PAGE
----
Post Nov. 2017 (361-3.2(a)(2)), a composting facility that accepts, measured on a monthly average, no more than 1,000 pounds (lbs) or 1 cubic yard (cy), whichever is greater, of source separated organics (SSO) per week is exempt, provided no more than 2,000 lbs are accepted in any one week.
Registration Required: Pre Nov. 2017, a composting facility that accepted no more than 1,000 cy/year of SSO or a composting facility for food processing waste had to register.
Post Nov. 2017 (361-3.2(b)(2)), a composting facility that accepts no more than 5,000 cy or 2,500 wet tons, whichever is less, of SSO per year, provided that no more than 800 cy are accepted in any month, has to register.
Permit Required: A permit is required to compost any amount of SSO above the registered amount, which also was the case prior to the Nov. 2017 revisions (361-3.2(d) & (e)).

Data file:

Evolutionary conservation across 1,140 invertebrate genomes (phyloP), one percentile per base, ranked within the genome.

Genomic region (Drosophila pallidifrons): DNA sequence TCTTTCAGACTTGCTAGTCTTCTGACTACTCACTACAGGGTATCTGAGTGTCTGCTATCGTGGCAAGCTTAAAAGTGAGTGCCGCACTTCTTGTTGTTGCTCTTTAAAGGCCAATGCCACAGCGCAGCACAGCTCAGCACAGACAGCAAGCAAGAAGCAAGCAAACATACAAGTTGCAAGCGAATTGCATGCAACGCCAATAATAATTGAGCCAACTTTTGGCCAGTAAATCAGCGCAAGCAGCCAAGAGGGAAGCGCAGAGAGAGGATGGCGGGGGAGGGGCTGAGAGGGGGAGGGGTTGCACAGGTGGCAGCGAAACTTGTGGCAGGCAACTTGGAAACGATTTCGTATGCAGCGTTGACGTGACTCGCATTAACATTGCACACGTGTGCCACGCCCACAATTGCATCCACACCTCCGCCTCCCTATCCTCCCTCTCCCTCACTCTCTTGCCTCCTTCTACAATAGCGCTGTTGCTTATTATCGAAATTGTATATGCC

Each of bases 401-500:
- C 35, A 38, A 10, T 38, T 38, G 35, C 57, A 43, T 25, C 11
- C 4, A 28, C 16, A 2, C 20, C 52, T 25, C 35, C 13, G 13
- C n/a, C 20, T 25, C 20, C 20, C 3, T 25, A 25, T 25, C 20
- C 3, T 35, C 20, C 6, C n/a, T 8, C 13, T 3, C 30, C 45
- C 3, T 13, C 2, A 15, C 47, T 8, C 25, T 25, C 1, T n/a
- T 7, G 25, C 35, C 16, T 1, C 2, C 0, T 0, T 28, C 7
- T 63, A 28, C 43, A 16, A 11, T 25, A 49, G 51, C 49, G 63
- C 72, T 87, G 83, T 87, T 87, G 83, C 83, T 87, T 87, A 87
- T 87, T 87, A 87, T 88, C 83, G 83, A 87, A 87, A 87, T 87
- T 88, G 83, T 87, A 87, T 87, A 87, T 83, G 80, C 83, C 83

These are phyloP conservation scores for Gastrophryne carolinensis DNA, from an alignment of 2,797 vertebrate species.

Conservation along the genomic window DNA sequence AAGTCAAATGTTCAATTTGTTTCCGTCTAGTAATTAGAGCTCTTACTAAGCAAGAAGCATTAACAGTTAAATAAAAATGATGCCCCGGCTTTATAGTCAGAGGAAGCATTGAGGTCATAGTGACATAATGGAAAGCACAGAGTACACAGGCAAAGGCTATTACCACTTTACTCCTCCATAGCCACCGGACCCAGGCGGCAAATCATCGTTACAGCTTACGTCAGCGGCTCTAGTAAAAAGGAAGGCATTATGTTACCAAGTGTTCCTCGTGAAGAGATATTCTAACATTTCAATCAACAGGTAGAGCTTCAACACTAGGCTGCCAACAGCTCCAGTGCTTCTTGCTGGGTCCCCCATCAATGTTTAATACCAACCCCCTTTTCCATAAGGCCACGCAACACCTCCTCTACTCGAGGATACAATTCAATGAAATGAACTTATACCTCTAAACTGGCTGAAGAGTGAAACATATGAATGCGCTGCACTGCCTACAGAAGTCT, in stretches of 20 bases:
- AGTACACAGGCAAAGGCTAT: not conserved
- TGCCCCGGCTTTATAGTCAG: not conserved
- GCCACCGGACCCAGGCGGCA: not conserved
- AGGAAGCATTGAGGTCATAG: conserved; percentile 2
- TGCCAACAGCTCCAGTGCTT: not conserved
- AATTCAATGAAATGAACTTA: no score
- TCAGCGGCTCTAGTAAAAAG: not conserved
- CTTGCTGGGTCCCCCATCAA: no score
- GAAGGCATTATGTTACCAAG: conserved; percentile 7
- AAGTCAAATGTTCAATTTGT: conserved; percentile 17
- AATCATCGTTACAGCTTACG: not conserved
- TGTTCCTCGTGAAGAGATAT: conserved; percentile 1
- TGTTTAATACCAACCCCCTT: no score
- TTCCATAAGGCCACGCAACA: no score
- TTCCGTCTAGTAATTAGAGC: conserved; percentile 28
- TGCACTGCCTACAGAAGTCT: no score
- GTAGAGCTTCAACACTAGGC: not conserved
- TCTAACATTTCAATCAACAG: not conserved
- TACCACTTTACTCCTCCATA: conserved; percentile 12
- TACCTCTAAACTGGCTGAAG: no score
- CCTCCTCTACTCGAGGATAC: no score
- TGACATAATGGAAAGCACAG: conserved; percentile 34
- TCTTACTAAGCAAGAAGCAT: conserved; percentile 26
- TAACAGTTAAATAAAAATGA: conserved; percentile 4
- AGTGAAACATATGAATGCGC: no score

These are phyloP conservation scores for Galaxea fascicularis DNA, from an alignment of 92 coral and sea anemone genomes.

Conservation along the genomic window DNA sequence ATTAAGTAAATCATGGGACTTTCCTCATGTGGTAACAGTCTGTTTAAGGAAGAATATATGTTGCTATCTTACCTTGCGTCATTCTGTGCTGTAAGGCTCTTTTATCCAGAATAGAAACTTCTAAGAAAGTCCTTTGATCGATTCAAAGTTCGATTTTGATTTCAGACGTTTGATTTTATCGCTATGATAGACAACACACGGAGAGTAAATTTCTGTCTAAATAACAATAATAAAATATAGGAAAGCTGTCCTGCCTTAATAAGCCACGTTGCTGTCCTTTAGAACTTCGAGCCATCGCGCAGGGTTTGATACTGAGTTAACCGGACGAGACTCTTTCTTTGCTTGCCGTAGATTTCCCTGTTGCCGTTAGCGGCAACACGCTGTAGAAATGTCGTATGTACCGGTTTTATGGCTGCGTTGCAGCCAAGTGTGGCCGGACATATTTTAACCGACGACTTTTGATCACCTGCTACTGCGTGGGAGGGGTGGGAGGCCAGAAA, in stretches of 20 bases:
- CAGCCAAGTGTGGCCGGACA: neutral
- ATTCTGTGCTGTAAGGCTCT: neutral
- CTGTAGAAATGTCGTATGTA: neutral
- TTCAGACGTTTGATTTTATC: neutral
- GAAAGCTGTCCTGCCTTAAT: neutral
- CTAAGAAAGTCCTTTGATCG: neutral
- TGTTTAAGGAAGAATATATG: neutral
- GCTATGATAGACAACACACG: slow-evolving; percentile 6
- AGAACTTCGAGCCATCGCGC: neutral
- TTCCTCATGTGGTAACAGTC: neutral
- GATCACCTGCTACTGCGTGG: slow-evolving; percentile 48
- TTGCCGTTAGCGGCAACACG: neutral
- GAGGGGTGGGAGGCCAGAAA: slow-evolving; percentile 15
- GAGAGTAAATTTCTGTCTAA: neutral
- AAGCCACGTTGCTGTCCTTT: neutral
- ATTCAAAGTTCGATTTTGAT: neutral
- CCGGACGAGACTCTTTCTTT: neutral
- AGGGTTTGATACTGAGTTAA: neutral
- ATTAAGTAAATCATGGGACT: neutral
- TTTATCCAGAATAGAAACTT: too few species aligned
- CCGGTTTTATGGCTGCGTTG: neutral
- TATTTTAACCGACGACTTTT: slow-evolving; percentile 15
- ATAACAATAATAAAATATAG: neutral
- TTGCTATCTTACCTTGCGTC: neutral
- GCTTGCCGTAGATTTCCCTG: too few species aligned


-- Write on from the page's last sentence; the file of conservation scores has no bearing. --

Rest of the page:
Under the revised Part 360 Solid Waste regulations, NYDEC is now regulating mulch processing facilities.
Rapid City, South Dakota: Yard Trimmings Composting Update
The Rapid City Solid Waste Division has been operating a mixed MSW composting facility since 2003. It uses an agitated bay in-vessel composting system now marketed by BDP Industries. It also composts a 50:50 mix of mixed MSW and yard trimmings, which is composted in the bays as well. Finally, the division has a yard trimmings only composting operation, which is outdoors. “We receive an average of 18,000 tons of yard trimmings annually,” notes Jeff Barber, who has worked at the Rapid City Solid Waste Division for 18 years and currently manages its yard trimmings and landfill operations. A significant amount is hauled in by landscape and mowing businesses in the surrounding region. Additionally, the facility receives a lot of pine trees and forest debris from commercial fire remediation contractors who clean up around homes, trails, and parkways.